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Medical Marijuana Tax Revenues Exceed State Projections

Cannabis buds.
The first collections from Montana’s new medical marijuana tax are substantially greater than projections.";

The first collections from Montana’s new medical marijuana tax are substantially greater than projections.

New numbers show that marijuana providers paid a total of $380,000 in taxes in the first quarter of the fiscal year alone.

That’s more than half of what projections were for the entire year.

This is the first year that providers are required to pay a 4 percent tax on gross revenues, set up by the Montana Medical Marijuana Act.

Mary Ann Dunwell is with the Montana Department of Revenue.

“Folks probably want to know where the money is going, it is actually being recycled back into the medical marijuana program,” she said.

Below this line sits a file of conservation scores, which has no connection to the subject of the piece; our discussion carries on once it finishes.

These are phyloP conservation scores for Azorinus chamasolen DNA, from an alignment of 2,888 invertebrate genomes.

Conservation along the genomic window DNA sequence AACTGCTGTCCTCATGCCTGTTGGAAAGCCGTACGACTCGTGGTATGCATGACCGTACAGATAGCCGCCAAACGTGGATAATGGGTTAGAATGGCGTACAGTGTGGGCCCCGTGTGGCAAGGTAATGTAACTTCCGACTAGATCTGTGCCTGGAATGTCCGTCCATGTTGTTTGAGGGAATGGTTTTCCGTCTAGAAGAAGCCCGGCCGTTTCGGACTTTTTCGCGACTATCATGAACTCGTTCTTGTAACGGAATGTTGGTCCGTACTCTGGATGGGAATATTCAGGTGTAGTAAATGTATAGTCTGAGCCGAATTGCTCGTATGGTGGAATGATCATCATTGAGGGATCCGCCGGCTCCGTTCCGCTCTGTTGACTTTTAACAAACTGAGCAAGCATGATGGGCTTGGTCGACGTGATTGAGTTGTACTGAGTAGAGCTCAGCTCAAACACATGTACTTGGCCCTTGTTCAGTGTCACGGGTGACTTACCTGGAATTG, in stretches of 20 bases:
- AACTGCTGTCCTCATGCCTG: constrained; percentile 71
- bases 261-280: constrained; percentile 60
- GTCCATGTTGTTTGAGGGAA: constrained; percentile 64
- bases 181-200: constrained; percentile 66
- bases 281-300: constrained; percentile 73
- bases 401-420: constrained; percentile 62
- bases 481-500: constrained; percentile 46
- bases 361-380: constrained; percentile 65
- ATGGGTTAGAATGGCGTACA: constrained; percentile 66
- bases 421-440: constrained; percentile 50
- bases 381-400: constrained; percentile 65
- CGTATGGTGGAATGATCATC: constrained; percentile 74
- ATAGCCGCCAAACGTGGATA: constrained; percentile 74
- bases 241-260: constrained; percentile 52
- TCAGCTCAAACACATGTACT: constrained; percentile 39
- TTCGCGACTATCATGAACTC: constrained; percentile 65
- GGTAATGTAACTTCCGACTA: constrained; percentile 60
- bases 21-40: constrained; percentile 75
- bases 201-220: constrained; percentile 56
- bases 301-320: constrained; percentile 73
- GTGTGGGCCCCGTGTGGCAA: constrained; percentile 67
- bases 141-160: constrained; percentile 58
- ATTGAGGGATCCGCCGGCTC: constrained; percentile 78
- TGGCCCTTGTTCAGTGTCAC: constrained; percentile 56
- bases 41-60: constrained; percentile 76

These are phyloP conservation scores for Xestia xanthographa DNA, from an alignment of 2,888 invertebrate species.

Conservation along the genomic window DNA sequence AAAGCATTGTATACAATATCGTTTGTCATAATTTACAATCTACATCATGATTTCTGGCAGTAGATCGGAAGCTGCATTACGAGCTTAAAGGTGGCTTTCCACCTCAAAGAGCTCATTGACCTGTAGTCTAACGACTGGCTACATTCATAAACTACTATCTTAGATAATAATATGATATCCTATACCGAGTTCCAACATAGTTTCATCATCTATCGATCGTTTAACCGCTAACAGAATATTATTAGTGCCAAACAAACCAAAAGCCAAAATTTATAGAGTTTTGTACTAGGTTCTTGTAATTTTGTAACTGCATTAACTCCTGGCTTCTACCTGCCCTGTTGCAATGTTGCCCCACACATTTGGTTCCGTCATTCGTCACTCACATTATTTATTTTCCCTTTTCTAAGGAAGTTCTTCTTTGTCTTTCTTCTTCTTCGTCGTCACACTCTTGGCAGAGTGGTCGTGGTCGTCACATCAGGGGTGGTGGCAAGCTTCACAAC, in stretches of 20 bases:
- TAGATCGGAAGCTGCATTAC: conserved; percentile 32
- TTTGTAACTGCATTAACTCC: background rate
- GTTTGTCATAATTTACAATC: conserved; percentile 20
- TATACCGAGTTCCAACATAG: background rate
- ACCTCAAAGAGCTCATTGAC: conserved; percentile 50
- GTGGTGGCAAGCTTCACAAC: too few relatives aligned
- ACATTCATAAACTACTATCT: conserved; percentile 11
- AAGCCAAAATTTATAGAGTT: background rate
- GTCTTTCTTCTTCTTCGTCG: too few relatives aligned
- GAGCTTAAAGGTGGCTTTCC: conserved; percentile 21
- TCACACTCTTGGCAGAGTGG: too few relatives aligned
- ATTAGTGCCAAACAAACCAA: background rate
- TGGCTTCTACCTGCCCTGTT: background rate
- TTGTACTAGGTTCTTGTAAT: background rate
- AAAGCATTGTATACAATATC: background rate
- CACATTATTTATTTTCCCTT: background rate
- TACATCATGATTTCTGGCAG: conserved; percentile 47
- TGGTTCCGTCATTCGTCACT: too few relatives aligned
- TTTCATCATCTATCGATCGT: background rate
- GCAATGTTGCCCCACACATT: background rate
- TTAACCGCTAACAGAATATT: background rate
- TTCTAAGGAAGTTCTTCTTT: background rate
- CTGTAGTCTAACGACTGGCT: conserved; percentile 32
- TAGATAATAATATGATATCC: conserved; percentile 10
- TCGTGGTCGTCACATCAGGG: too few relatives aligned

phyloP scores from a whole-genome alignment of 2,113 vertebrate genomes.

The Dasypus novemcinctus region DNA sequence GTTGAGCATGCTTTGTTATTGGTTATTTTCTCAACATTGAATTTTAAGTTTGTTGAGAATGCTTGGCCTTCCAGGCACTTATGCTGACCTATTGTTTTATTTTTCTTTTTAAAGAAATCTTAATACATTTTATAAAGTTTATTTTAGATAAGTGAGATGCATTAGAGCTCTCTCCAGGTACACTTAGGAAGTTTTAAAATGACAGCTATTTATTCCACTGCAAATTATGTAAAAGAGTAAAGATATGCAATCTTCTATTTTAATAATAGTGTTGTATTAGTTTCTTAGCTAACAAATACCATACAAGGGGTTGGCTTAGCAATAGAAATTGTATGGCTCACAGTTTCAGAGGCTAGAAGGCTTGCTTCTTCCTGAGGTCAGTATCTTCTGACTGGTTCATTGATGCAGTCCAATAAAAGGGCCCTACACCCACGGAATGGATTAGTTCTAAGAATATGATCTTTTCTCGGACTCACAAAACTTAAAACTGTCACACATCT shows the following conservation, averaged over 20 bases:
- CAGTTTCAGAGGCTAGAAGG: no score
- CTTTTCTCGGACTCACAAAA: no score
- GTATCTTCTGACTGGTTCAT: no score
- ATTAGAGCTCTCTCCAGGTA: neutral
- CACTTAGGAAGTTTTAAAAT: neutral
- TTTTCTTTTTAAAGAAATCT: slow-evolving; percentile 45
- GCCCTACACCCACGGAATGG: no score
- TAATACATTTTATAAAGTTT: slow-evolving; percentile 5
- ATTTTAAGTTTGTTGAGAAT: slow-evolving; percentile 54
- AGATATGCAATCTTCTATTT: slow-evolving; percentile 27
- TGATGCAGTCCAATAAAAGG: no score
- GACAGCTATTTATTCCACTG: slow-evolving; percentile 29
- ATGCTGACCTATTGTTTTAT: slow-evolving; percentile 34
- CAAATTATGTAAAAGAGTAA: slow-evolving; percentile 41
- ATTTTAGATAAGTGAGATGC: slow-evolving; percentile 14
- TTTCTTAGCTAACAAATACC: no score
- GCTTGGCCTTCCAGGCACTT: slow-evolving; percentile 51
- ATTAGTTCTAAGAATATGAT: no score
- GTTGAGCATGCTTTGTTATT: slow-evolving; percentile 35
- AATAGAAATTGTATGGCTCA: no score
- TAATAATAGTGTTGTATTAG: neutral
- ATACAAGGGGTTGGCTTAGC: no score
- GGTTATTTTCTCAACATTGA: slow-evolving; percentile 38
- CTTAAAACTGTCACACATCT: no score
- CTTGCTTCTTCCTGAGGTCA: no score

Dunwell said the department of public health and human services, which administers the program, would be responsible for deciding where to put that money.

The taxes collected show that providers have pulled in $9.5 million in gross revenues since July.

The deadline to pay on first quarter earnings was Oct 16. But about a third of the state’s 600 medical marijuana providers have yet to do so.

“We are working with providers because they may have questions and there may be problems on their end processing it, so we’re working with folks, however we are obligated under law to impose penalties and interest if a provider doesn’t comply,” Dunwell said.

Fifteen percent of providers paid by cash and the rest paid via check or electronic transfer. The average payment was $800.

Beau is a former Morning Edition host and producer and engineer for the MTPR program "Capitol Talk." He worked as a reporter, and hosted Freeforms once a month.
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